Published: Sun, December 03, 2017
Economy | By Shawn Conner

Former Twitter employee who deleted Trump's account says it was a mistake

Former Twitter employee who deleted Trump's account says it was a mistake

"I was exhausted", he said in the interview, which was conducted in Germany. "It might be that I did a mistake".

The U.S. President's Twitter account was deactivated by a Twitter employee who was leaving the company on November 2 and was down for 11 minutes before it was restored, the social media company had stated at the time. The company told TechCrunch that even if Trump's tweets violate the company's terms of service, it is in the public interest to keep them public because they are newsworthy.

According to Duysak, someone reported Trump's account on Duysak's last day of work so he began the process of deactivating it. TechCrunch reports that Duysak did it as a "throwaway gesture" and didn't think that Twitter would actually go through with it.

Twitter said at the time that the temporary outage was caused by "a Twitter customer support employee who did this on the employee's last day".

"We have implemented safeguards to prevent this from happening again", Twitter said shortly after the incident.

Watford vs Tottenham Hotspur Kick Off, Live Streaming, Line Ups
Nobody can quite believe that Watford were denied a last-minute penalty against Tottenham in the teams' 1-1 draw. In the last cross and the last decision, it is not the best".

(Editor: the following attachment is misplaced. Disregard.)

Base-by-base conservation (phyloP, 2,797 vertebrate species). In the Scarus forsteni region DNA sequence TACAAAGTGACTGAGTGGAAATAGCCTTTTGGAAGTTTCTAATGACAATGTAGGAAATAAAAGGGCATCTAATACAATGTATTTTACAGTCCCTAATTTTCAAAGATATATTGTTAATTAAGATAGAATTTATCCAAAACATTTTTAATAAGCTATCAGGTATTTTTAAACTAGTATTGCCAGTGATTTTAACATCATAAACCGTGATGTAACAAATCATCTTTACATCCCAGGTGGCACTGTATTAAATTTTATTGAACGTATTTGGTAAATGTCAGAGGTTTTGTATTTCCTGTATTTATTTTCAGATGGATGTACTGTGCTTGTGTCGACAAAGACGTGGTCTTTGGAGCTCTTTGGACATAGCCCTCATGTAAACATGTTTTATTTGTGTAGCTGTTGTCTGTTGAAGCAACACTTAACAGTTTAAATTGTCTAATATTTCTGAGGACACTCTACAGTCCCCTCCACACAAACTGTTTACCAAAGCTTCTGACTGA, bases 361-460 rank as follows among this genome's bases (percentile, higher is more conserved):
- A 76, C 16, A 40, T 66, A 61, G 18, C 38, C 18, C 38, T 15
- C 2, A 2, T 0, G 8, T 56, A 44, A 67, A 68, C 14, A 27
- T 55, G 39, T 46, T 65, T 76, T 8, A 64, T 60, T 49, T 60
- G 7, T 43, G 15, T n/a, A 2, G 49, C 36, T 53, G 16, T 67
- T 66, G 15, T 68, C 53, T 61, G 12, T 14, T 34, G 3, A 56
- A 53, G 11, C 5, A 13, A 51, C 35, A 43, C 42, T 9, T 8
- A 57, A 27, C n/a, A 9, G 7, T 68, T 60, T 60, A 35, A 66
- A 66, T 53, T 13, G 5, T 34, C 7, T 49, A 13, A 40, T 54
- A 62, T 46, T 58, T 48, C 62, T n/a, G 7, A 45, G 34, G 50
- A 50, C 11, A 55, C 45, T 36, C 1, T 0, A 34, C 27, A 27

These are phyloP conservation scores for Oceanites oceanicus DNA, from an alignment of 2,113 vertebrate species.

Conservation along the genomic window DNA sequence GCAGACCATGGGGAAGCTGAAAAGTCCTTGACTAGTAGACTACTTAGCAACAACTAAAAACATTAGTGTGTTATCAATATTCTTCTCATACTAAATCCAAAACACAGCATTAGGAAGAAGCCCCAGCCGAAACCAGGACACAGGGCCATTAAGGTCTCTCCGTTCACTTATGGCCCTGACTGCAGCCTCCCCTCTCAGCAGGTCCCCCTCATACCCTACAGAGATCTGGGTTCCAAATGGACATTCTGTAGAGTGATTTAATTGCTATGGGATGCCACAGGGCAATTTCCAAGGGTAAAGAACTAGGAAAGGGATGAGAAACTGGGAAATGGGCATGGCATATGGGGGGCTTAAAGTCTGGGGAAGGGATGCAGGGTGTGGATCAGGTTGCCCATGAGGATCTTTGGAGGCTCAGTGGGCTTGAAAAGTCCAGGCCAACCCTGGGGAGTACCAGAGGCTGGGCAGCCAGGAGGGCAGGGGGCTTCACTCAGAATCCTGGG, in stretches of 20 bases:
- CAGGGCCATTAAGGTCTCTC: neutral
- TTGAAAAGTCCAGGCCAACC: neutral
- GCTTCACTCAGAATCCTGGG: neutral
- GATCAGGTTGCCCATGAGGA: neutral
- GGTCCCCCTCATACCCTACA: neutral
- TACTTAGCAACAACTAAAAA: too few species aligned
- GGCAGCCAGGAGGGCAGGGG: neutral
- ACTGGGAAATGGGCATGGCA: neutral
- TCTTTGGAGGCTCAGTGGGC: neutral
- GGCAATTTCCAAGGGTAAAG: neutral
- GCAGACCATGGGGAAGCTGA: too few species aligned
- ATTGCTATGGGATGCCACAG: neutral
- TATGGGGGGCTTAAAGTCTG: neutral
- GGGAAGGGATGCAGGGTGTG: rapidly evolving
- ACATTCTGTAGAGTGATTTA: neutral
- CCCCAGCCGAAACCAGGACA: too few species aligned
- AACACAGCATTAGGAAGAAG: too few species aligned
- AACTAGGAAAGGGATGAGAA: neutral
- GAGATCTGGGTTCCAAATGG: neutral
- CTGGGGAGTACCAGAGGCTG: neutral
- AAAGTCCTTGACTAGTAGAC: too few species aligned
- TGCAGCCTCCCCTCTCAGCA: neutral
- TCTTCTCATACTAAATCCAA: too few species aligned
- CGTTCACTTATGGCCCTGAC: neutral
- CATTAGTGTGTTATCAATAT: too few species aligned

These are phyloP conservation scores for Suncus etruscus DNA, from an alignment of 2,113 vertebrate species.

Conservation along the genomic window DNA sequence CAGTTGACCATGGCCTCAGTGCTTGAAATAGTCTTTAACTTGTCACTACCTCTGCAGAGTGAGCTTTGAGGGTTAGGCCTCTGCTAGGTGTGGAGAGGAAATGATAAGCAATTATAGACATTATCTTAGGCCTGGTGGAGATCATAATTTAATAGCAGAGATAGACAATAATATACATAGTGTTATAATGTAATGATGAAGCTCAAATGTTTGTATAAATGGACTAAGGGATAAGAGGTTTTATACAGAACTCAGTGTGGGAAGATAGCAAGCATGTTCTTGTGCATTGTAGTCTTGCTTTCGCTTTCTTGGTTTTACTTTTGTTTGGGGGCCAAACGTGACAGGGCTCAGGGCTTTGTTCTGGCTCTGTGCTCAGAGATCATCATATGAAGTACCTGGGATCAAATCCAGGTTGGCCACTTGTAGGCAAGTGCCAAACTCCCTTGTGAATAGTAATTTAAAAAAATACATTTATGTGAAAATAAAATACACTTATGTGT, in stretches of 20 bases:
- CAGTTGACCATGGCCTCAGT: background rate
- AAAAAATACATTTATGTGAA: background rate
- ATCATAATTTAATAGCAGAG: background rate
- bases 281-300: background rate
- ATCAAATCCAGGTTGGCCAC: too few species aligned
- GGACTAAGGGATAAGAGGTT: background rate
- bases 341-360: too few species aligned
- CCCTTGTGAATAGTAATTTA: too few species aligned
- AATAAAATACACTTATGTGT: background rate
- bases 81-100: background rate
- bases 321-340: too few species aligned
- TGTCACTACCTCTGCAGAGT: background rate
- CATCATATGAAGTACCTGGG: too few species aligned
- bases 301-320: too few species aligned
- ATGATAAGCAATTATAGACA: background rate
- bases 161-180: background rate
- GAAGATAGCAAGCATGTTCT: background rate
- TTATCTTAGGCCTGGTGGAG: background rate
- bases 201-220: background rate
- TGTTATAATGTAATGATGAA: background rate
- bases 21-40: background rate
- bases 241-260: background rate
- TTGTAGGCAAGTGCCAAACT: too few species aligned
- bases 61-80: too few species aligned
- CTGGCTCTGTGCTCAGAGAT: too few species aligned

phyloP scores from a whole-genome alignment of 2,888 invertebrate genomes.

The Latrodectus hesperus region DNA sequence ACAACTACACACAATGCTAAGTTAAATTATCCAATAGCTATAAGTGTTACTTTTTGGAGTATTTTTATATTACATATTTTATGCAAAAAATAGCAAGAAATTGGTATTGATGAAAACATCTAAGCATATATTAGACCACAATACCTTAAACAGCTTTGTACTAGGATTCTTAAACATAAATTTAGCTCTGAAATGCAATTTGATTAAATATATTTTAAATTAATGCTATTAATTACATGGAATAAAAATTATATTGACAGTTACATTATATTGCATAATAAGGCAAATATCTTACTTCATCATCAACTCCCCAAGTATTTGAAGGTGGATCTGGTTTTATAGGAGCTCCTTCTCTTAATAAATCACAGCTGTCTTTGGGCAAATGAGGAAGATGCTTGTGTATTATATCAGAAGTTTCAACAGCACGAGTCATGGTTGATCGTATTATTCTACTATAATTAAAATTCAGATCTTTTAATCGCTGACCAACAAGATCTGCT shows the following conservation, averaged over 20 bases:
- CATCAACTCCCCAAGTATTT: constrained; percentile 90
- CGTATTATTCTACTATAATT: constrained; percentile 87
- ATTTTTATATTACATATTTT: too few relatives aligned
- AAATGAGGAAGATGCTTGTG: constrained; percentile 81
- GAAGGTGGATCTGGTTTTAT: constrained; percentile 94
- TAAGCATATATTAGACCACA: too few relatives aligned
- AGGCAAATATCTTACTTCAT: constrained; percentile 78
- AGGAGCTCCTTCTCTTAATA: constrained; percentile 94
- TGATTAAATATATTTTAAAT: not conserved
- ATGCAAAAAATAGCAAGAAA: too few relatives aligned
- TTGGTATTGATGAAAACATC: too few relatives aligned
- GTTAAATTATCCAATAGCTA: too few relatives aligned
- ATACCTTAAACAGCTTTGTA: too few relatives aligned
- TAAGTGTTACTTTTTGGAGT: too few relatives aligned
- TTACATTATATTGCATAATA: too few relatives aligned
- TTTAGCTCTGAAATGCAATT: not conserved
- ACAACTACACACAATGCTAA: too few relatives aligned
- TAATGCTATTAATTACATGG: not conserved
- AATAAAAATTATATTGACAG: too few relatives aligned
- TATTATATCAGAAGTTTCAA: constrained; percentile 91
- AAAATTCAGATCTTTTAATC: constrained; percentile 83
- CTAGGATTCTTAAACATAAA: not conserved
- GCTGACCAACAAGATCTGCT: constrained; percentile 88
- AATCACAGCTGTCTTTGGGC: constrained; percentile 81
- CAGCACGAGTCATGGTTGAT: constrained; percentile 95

Pro Unlimited did not respond to an immediate request for comment.

Techcrunch sat down with Duysak for an interview in Germany which you can watch below.

It is not clear why the deactivation took so long, but Duysak claimed: "I didn't hack anyone".

"It's all about a number of coincidences, with very, very little probabilities that randomly occurred on my last day".

But others raised concerns about security on the site.

Infosys names Capgemini's Salil S. Parekh as CEO after Vishal Sikka clash
The Board believes that he is the right person to lead Infosys at this transformation time in our industry, Mr. Infosys chairman Nandan Nilekani said the board was delighted to have Parekh joining the organisation.

With the Twitter tear Trump has been on recently, we could really do with some more "mistakes" like this.

In the interview, Duysak, who has since returned to Germany, described the account's suspension not as a fearless political statement but the result of "very little probabilities which randomly occurred on my last day of work".

The mystery person was widely feted as a hero, who'd taken subversive action to quiet the president-and the media started digging furiously to find out his identity. "In my case, it was just random", Duysak said in a video of the interview, clad in a gray sweater emblazoned with the American flag.

"But I love Twitter, and I love America". "And I underline that I comply with all rules, and I underline that I didn't break any rules".

In recent weeks, Twitter has been attempting to crack down on extremism and abusive behavior on its platform, but the president's account appears to be exempt from the company's normal standards.

US East Coast Rattled by Rare 4.1 Magnitude Earthquake
In 2003, a magnitude 6.6 quake in the province of Kerman flattened the historic city of Bam, killing more than 26,000 people. Lawmakers and workers in the statehouse in downtown Dover ran outdoors to see what happened, The Associated Press reports.

Duysak said that he felt like the late Colombian drug lord Pablo Escobar from all the attention. "I want to speak to my neighbors and friends". I had to delete hundreds of friends, so many pictures, because reporters are stalking me. "I didn't do anything which I wasn't authorized to do", the ex-Twitter employee said.

Like this: